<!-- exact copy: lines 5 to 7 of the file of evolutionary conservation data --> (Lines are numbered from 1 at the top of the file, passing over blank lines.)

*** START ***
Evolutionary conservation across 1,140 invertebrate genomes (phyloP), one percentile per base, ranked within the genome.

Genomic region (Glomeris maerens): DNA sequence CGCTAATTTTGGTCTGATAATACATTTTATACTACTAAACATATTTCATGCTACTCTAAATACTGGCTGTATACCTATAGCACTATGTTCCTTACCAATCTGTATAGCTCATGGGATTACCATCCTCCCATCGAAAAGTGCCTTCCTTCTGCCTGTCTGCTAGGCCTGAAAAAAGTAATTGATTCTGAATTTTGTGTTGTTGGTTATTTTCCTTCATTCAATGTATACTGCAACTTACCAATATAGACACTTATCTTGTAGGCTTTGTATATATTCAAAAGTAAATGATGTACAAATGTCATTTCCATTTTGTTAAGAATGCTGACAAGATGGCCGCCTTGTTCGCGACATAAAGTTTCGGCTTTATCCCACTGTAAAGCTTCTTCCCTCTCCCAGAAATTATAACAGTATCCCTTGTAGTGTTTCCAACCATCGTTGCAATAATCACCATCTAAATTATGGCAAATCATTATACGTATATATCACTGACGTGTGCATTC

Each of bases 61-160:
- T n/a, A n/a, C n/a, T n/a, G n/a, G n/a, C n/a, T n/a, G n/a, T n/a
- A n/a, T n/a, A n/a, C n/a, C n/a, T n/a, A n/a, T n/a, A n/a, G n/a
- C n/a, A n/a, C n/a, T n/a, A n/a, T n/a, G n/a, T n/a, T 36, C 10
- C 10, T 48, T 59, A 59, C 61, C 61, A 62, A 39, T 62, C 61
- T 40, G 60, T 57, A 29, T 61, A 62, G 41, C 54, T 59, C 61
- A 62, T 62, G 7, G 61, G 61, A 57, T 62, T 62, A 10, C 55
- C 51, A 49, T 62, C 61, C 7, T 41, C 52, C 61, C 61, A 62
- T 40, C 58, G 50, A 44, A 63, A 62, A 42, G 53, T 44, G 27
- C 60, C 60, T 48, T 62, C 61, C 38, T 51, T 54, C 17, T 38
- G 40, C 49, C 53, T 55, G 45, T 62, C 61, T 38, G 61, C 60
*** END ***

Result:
- A n/a, T n/a, A n/a, C n/a, C n/a, T n/a, A n/a, T n/a, A n/a, G n/a
- C n/a, A n/a, C n/a, T n/a, A n/a, T n/a, G n/a, T n/a, T 36, C 10
- C 10, T 48, T 59, A 59, C 61, C 61, A 62, A 39, T 62, C 61